Vazirani, Reetika 1962–2003

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Vazirani, Reetika 1962–2003

PERSONAL: Born August 9, 1962, in Patiala, Punjab, India; immigrated to the United States, c. 1967; died of apparent suicide, July 16, 2003, in Chevy Chase, MD; daughter of Sunder J. (an oral surgeon) and Heea (an attorney; maiden name, Halder) Vazirani; married, June, 1989 (divorced, June, 1997); children: Jehan (son; deceased). Education: Wellesley College, B.A., 1994; University of Virginia, M.F.A., c. 1997.

CAREER: University of Virginia, Charlottesville, instructor, 1996–97; University of Oregon, Eugene, visiting assistant professor, 1997; Sweet Briar College, Sweet Briar, VA, Margaret Banister Writer in Residence, 1998–2000; William and Mary College, Williamsburg, VA, writer in residence, 2002–03. Also worked as personal secretary to Derek Walcott and as assistant to Rita Dove.

MEMBER: Poetry Society of America.

AWARDS, HONORS: Thomas J. Watson fellow in India, Thailand, Japan, and China, c. 1985; Sewanee Writers' Conference, Tennessee Williams scholarship in poetry, 1993; Discovery/Nation Award, 1994; Barnard New Women Poets Prize, 1995, for White Elephants; Walter E. Dakin fellowship, 1996; Virginia Faulkner Award for Literary Excellence, 1997, for several poems in Prairie Schooner; selected to participate in Poets and Writers Writers Exchange program, 1998; Pushcart Prize, 1999, for the poem "Daughter-Mother-Maya-Seeta;" Anisfield-Wolf Book Award, 2003, for World Hotel; Glenna Luschei Award, Prairie Schooner, for the essay "The Art of Breathing"; fellow at Bread Loaf Writers' Conference.


White Elephants (poetry), Beacon Press (Boston, MA), 1996.

World Hotel (poetry), Copper Canyon Press (Port Townsend, WA), 2002.

Work represented in anthologies, including How We Live Our Yoga, Beacon Press (Boston, MA), 2001. Contributor of poetry to publications, including Nation, Kenyan Review, Callaloo, Prairie Schooner, International Quarterly, Paris Review, and American Voice. Translator of poetry from Urdu. Shenandoah, contributing editor, 1997–99, and guest poetry editor; contributing editor and book review editor, Callaloo, beginning 1997; senior poetry editor, Catamaran.

Some of Vazirani's work has been translated into Italian.

SIDELIGHTS: Reetika Vazirani's first book of poetry, White Elephants, "feels like a finely calibrated emotional instrument," according to a reviewer in the Virginia Quarterly Review. Vazirani uses Hindi words and phrasing in writing of the experience of the Indian immigrant in the United States and draws upon images of friends and family in creating her poetry. The first section of the book features the voice of Mrs. Biswas in poems titled "Mrs. Biswas Gives Advice to a Granddaughter," "Mrs. Biswas Goes through a Photo Album," and others. The reviewer noted that "Letter to a Husband" "recalls and rivals" poems found in Ezra Pound's Cathay.

"The Rajdhani Express" is the title of the second part of White Elephants. The final section is titled "White Elephants," and consists of forty-two "sonnetlike pieces," explained Barbara Hoffert, writing in the Library Journal. Hoffert felt that Vazirani "treats the immigration as an extended voyage" and said the poems "never fall into the trap of seeming exotic."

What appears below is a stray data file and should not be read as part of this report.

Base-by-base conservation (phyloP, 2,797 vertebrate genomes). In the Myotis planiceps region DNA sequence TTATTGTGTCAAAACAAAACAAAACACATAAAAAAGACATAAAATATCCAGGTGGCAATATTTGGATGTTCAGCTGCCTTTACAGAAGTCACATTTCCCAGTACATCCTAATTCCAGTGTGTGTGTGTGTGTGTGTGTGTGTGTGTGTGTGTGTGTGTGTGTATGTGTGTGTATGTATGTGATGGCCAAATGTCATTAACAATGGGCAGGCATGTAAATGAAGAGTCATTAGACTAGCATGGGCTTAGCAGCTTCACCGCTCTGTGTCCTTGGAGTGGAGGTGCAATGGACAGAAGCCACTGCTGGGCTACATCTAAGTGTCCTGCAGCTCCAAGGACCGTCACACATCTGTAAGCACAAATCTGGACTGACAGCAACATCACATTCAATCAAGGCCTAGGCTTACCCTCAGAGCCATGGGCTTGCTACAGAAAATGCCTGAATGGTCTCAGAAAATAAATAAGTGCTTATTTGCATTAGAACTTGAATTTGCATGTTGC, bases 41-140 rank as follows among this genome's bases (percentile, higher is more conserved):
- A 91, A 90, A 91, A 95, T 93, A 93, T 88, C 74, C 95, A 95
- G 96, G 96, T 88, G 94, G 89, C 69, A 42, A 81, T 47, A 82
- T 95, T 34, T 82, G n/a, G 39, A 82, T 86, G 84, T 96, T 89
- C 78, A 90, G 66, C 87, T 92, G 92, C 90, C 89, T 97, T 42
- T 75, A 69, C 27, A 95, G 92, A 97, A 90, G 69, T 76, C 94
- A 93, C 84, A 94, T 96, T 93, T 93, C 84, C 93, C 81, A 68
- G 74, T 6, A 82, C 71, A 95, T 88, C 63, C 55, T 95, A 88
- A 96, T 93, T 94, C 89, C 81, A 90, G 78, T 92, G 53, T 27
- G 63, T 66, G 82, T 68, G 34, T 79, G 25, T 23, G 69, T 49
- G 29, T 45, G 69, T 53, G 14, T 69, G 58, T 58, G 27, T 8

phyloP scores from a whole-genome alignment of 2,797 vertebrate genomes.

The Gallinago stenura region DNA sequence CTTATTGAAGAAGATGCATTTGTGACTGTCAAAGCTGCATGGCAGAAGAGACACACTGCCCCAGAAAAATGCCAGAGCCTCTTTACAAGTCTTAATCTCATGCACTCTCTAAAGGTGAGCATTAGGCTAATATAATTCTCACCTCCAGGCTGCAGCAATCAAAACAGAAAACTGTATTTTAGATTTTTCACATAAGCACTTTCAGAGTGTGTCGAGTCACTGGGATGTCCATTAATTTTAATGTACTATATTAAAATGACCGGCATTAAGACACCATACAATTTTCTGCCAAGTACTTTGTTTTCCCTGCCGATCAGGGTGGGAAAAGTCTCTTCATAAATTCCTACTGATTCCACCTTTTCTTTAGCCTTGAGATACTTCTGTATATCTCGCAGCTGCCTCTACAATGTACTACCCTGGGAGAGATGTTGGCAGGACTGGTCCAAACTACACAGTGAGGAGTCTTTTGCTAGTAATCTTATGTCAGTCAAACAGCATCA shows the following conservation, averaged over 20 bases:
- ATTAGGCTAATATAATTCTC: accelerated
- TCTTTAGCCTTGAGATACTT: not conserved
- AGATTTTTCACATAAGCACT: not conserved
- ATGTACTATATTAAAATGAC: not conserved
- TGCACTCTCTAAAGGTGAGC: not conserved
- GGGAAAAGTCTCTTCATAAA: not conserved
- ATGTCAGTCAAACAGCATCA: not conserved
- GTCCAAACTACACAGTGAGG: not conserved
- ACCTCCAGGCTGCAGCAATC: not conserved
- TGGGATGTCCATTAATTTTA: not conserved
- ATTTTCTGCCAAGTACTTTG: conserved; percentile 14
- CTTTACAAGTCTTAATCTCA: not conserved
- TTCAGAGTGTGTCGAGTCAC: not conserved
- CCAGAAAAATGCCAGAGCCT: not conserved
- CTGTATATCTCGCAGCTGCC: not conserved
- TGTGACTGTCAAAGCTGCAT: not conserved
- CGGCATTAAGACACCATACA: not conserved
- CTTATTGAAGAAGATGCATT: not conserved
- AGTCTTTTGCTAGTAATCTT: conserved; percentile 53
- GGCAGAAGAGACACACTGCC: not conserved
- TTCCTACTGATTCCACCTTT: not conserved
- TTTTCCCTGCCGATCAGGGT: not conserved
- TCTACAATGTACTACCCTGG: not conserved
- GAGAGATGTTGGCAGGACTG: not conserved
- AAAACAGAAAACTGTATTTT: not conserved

Vazirani once told CA: "My writing is most often a response to writers I deeply admire; it is an act of thanks and a way to experience a kind of communion.

"My reading, travels, and daydreams influence my work. Train travel in India particularly influenced White Elephants. In that collection of poems I wanted to imitate and learn everything I could from Derek Walcott's Schooner Flight, Seamus Heaney's Glanmore Sonnets, and Clearances; as well as Joseph Brodsky's A Part of Speech. All three of them lived and worked in the Boston area in 1987 and 1988 when I was working at various odd jobs and auditing Derek Walcott's workshops at Boston University. So many strokes of good luck seemed to hit me all at once; I met my best friend, George Kalogeris, in Derek's class. George is an extraordinary reader and writer and read my drafts for eight years until the book was finished. I was fascinated by what constituted a 'line,' and what drove me on for so many years, and still does, is the effort to learn how to make poems. I have very wide-ranging taste I think, and I try to learn from everybody, poets who write in English and just as often from poets abroad.

"In White Elephants I tried to write about the mysteries of immigration, changing nations, languages, one set of sensory experiences for another. I was born in India and moved to America when I was six. I still feel that parts of myself reside in different parts of the world. So I suppose it's travel and geography that got me started. And I am fascinated by the accents that have always caught my inner ear: I grew up in a house full of different accents, British-Indian, Indian, British-American, American. It delights me that so many voices reside in me and that I can range from one into another. This always gives me the sense that I'm traveling."



Library Journal, June 1, 1996, Barbara Hoffert, review of White Elephants, p. 114.

Publishers Weekly, January 20, 2003, review of World Hotel, p. 78.

Virginia Quarterly Review, autumn, 1996, review of White Elephants, p. 135.

World Literature Today, autumn, 2000, review of White Elephants, p. 784.


Life of the Mind Web site, (September 26, 1999), Sophie Wackenhut, "Stories from the Academic World at Sweet Briar College: Reetika Vazirani Wins Pushcart Prize."

University of Maryland Web site, (September 8, 2003).



Atlanta Journal-Constitution, July 18, 2003, p. F6.

New York Times, July 18, 2003.

Times (London, England), July 19, 2003, p. 22.

Washington Times, July 24, 2003, p. B2.


Deccan Herald Online, (July 18, 2003), obituary by L.K. Sharma. Web site, (July 18, 2003), obituary by Savio Figueiredo.